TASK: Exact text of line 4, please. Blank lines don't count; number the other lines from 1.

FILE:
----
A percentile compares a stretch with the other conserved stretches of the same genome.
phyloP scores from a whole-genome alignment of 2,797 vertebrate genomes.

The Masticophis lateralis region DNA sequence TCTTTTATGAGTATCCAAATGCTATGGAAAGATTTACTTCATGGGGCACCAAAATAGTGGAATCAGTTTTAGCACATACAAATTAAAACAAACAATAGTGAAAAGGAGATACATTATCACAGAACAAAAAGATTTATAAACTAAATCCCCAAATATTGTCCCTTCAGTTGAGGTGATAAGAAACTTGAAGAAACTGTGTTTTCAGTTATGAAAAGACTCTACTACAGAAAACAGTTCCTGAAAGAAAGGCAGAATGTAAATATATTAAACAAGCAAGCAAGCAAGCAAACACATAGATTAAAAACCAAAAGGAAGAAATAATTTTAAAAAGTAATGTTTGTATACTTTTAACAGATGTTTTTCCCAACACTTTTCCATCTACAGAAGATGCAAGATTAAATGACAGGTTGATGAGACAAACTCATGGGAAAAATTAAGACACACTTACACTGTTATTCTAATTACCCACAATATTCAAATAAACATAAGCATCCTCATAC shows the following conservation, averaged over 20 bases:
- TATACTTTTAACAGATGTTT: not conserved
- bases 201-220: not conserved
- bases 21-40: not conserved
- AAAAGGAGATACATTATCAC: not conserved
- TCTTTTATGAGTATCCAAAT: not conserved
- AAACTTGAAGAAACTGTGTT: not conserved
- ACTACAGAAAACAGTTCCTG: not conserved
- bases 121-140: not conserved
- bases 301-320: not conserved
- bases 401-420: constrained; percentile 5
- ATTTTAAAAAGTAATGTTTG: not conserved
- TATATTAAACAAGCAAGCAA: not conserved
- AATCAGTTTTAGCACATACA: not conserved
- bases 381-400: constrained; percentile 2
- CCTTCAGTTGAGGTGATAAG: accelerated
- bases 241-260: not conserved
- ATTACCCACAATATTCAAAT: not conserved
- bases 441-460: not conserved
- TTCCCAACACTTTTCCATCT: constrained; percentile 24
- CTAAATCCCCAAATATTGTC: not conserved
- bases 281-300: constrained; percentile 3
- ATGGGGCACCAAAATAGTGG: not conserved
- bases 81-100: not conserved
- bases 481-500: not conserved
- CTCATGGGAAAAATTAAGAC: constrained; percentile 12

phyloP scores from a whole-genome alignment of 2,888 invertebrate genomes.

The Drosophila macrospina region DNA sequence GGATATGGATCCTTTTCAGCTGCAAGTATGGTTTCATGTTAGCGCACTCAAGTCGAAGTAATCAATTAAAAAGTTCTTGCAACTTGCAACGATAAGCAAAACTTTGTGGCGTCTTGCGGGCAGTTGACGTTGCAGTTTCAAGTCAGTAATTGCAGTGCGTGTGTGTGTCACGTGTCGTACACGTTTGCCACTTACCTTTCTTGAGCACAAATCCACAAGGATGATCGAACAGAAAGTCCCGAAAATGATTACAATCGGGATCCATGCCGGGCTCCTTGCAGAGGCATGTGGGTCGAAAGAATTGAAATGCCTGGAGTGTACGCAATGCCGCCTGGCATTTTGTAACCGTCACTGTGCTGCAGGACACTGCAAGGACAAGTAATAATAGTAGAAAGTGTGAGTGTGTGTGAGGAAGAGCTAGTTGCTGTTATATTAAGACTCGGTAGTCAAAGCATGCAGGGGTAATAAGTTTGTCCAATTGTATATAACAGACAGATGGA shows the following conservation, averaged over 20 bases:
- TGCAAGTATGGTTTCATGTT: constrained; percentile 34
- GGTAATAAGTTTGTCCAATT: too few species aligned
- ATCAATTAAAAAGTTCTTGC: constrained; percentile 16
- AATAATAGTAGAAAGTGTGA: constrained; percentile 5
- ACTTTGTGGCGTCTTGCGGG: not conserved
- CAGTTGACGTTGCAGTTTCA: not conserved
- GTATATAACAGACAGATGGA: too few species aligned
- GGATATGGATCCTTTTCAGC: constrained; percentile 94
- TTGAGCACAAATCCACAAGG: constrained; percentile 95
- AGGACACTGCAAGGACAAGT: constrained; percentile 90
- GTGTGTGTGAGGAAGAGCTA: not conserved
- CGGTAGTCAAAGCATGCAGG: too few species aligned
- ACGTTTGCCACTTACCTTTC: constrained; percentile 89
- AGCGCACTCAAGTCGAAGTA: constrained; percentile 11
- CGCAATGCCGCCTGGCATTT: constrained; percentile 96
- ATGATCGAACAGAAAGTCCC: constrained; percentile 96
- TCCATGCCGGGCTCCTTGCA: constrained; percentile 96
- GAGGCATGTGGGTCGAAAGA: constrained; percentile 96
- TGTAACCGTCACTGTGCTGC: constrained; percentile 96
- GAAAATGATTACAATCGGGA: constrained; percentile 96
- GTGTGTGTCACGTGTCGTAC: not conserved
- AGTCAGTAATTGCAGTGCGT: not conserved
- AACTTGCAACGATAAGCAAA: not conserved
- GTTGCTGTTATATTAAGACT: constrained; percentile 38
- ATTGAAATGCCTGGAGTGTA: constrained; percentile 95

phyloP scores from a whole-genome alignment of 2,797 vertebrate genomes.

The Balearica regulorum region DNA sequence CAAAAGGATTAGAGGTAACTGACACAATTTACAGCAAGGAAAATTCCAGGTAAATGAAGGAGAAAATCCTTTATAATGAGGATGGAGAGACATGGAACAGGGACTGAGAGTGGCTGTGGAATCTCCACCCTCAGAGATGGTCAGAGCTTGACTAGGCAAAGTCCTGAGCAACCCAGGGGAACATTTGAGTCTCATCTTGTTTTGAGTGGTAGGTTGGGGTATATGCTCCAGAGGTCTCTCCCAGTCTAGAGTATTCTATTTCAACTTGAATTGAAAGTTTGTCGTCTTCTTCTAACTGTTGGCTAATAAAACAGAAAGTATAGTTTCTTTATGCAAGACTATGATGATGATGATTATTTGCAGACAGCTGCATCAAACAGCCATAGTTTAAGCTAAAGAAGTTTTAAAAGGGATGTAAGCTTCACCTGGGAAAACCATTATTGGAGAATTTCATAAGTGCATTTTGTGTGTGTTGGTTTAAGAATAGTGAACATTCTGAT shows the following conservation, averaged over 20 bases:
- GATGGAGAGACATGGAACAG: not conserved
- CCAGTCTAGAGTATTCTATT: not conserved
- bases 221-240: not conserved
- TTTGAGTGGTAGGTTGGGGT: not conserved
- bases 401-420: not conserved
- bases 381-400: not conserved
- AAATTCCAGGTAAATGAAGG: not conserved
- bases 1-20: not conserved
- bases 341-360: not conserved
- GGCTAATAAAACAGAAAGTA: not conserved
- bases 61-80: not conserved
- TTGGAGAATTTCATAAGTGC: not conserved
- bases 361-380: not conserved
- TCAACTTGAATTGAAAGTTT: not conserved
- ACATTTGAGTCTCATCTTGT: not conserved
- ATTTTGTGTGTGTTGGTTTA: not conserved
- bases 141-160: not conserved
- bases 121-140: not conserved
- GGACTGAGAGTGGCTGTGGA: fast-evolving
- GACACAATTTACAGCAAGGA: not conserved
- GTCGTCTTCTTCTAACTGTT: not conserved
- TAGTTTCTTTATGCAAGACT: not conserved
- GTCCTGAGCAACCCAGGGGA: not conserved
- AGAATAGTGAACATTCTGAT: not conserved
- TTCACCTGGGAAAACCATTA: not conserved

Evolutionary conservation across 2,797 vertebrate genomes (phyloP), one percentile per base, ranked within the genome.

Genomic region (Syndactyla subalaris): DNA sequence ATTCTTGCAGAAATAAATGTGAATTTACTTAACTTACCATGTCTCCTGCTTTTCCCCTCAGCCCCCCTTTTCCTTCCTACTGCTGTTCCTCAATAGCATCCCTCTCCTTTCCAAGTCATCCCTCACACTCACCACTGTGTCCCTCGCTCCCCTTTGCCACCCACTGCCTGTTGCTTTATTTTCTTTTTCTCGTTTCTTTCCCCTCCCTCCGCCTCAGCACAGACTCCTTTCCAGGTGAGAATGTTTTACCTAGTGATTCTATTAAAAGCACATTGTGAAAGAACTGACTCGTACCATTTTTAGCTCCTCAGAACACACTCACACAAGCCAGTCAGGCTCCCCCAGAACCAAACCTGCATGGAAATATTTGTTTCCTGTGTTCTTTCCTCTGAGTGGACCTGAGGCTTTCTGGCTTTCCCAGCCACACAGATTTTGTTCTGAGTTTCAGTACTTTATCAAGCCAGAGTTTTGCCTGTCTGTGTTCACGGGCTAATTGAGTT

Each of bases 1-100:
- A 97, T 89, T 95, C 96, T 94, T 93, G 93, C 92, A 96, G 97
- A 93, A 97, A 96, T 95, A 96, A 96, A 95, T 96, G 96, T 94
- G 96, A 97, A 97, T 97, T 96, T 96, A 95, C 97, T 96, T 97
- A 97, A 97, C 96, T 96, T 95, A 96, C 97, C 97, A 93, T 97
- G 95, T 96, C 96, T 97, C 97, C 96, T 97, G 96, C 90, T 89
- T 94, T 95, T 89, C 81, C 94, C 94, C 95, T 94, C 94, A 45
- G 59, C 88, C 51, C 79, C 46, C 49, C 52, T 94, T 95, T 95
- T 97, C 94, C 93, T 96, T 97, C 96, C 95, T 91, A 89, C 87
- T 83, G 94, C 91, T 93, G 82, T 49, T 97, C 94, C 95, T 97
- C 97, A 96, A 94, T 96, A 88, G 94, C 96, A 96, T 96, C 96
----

- TATACTTTTAACAGATGTTT: not conserved